The SS Ile de France was built in for the French shipping company, Compagnie Generale Transatlantique (known commercially as The French Line) at a cost of $10,000,000. Her construction began in 1925 at the Penhoet shipyards in Saint-Nazaire, France. She was the first major liner built after World War I. She was launched on March 14, 1926.
791 feet in length, 91 feet wide, powered by steam turbines geared to quadruple screws, she had a service speed of 23.5 knots. After a period of 14 months for fitting out her interiors the Ile de France weighed in at 44,356 tons and left the shipyards on May 29th for her sea trials.
Her maiden voyage was on June 22, 1927 from Le Havre to New York where she received a gala welcome from New York City. had a passenger capacity of 1,395 — 541 First Class, 577 Cabin Class and 277 Tourist class after her refitting after World War II. She was neither the largest (the sixth largest) or the fastest but was and still is considered one of the most beautifully decorated ocean liners built by the French Line.
One of her most distinctive characteristics were the sumptuous, unique interiors which at the time represented a departure, something new in interior design. It would be the first time a passenger ship’s accommodations would not be designed on a theme of the past but more of what was taking place in the present time. In “The Only Way to Cross, Jon Maxtone-Graham calls the Ile “the divide from which point ocean liner decorators reached forward rather than back.”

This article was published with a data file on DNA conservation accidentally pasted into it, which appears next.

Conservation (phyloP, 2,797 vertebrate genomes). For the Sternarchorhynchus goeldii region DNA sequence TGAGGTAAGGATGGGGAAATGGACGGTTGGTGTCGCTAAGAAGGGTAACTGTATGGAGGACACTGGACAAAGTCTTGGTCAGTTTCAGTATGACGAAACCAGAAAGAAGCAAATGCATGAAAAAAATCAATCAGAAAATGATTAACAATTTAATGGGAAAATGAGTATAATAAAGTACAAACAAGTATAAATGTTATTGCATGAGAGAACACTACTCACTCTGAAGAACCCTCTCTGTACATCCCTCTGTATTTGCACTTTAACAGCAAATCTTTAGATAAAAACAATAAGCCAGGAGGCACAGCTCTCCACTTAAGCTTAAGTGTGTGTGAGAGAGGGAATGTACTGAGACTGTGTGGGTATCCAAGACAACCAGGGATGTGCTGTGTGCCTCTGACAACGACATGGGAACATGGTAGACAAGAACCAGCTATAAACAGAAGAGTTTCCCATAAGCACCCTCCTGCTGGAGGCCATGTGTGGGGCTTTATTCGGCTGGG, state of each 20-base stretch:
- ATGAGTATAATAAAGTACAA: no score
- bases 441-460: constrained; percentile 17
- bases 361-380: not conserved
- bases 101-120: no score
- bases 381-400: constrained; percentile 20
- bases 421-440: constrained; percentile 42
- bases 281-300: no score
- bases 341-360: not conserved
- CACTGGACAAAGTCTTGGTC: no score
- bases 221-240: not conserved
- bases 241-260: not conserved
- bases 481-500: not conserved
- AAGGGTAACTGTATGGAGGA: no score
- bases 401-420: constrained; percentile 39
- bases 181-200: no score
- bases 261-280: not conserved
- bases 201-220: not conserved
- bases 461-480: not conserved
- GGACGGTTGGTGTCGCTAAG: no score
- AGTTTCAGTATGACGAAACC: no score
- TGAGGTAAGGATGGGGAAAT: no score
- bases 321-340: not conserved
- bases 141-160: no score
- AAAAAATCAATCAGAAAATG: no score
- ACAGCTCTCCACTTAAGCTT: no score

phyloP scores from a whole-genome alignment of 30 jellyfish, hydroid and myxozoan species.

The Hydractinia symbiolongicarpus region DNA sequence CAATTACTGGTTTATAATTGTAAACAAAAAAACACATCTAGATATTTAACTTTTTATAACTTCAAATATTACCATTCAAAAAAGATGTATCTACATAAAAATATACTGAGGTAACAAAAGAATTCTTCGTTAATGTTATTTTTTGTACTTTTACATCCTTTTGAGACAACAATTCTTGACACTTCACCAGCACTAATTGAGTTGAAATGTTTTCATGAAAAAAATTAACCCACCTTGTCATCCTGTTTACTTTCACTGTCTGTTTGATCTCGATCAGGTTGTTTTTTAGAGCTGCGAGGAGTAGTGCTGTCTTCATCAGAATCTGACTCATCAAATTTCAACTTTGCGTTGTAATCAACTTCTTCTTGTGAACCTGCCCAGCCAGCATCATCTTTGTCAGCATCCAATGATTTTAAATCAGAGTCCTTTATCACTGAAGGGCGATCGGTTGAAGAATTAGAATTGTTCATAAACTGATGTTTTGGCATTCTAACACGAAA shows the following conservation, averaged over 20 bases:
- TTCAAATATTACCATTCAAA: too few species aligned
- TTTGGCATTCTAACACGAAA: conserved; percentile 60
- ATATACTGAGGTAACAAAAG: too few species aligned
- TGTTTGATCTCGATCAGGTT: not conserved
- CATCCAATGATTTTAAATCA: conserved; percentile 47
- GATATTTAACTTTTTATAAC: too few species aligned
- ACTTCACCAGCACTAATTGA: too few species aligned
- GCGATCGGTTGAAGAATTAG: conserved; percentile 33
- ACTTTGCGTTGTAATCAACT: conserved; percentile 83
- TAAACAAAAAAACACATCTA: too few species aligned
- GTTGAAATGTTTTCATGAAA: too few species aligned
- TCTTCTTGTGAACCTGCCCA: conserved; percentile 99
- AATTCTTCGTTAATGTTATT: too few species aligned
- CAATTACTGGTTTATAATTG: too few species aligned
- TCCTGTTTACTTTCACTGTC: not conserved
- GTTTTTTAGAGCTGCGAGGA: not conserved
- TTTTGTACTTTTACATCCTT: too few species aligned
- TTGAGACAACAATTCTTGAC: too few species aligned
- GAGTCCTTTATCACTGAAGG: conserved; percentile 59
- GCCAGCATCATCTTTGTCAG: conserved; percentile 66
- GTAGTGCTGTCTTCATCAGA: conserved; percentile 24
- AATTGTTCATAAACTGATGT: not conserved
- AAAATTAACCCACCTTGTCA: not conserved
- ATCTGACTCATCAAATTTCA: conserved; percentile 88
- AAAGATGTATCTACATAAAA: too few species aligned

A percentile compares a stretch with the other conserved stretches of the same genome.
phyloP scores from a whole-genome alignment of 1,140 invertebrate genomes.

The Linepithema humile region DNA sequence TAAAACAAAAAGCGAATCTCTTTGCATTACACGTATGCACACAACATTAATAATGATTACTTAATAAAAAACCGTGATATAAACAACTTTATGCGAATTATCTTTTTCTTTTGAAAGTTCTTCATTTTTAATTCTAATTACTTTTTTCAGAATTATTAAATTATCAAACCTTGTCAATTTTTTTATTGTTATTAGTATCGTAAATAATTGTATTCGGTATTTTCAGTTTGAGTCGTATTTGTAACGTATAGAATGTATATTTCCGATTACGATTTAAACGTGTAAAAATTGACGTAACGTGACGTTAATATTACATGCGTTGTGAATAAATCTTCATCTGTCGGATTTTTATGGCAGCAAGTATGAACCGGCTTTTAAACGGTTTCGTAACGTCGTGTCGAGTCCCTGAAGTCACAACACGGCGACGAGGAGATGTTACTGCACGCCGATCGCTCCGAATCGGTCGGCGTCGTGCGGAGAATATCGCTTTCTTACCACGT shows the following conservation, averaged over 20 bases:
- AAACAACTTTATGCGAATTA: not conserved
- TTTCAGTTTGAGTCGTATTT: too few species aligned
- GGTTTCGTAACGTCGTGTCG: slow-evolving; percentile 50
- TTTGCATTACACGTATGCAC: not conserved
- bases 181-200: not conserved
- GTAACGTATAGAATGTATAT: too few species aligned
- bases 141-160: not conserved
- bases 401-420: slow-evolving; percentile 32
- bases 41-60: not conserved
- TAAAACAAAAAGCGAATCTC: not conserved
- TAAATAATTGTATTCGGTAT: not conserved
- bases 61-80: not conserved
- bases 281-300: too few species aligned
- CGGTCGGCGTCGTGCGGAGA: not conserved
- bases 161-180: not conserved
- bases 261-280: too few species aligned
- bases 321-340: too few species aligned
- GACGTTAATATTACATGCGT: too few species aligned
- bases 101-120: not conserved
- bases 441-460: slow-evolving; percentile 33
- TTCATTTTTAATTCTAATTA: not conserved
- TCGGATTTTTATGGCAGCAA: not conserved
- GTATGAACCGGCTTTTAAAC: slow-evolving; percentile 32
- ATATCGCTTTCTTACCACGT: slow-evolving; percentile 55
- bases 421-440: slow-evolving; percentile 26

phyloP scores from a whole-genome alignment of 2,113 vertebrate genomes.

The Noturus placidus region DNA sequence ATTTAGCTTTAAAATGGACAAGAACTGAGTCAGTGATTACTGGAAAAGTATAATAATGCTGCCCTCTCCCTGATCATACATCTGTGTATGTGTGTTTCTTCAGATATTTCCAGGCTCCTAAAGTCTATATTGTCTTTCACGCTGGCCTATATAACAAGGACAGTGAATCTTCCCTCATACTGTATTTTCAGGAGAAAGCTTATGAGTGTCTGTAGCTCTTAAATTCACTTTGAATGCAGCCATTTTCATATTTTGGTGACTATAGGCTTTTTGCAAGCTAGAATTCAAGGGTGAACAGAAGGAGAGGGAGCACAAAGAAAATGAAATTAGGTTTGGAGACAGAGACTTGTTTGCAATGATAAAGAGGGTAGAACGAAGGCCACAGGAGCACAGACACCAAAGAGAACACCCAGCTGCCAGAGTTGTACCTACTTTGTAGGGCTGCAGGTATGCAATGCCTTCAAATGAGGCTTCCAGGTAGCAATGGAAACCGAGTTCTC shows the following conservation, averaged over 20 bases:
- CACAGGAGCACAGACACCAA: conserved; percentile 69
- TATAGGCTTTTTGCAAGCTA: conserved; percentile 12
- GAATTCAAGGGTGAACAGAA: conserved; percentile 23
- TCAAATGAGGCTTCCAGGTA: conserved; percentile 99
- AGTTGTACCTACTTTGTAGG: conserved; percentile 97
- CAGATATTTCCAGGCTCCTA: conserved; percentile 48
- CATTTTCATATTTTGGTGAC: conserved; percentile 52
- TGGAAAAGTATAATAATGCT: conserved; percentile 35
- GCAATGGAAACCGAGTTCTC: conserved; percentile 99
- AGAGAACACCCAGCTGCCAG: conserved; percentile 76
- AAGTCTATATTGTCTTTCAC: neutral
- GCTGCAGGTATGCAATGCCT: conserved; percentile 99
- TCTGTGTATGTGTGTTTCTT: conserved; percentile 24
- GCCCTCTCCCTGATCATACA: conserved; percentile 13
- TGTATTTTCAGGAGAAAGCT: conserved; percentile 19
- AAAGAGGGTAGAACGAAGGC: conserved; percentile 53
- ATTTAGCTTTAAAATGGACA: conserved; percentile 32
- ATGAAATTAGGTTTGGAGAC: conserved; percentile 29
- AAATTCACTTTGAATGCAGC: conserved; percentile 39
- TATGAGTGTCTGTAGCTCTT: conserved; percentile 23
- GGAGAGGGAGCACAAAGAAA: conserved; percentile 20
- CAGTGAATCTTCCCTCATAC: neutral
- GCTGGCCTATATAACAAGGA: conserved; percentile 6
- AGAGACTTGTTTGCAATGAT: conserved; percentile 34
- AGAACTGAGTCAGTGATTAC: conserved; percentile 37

Her fitting-out period followed the opening of the Paris Exposition des Arts Decoratifs et Industriels Modernes of 1925, which in turn gave birth to the term “Art Deco” and greatly inspired the Ile de France’s décor. Jean Dunand, Rodier, Jules, Leleu, Le Bucheron, Dupin, Janniot and Pierre Patou were just a few of an army of French artisans who were commissioned to decorate her magnificent interiors.
All of the First Class cabins were unique, each decorated in its own style, each different from the other. One of the “apartments” — the Fontainebleau Suite (with bedroom and a sitting area) — was priced from $1,800 per person (approximately $54,000 in today’s currency) for the weeklong crossing.
She was one of the first liners to be illuminated throughout by an indirect lighting system. All rooms, even those located in the interior were lit to give the passenger a since of natural sunlight.
Her main First Class dining room was considered to be the largest afloat. Designed by Pierre Patou, it had a capacity of 537 passengers in a single sitting. Massive in scale, the room was executed in various shades of gray marble with gold accents. It rose through three decks with a grand staircase to match at the opposite end of the room. In the center stood a sculptural fountain of chrome and lights. Another innovative first on board was that of the private dining room. There were four such rooms set forward of the main dining room for smaller, more intimate gatherings.